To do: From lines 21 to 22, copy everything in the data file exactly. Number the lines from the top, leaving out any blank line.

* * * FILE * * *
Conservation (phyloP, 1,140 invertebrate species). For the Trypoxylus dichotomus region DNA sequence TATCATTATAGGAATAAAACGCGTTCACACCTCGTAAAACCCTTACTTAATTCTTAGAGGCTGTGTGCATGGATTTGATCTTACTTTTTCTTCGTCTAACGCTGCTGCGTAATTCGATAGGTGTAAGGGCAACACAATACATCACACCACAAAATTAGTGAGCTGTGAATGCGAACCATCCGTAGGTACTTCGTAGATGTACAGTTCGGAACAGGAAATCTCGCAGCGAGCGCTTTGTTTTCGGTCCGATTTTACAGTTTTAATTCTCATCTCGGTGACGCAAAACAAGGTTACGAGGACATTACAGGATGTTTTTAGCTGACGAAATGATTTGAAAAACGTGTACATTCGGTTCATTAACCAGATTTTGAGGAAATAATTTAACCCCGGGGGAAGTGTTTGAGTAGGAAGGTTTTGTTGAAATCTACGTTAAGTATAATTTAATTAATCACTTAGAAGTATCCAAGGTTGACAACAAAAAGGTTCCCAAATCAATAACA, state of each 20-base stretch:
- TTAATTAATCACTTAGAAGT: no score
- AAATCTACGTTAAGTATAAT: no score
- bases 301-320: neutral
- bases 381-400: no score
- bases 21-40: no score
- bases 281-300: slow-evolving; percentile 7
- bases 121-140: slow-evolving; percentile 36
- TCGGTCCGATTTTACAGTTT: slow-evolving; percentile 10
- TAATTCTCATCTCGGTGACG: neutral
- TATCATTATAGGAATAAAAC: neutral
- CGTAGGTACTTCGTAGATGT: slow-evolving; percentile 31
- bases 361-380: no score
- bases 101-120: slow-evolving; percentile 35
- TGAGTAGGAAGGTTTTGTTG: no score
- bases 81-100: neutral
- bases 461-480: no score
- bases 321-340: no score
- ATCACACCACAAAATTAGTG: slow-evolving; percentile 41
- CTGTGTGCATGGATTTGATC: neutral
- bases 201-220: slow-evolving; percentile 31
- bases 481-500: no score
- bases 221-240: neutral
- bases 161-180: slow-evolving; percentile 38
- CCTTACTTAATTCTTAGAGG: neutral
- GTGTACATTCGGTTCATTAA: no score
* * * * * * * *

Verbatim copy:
- bases 201-220: slow-evolving; percentile 31
- bases 481-500: no score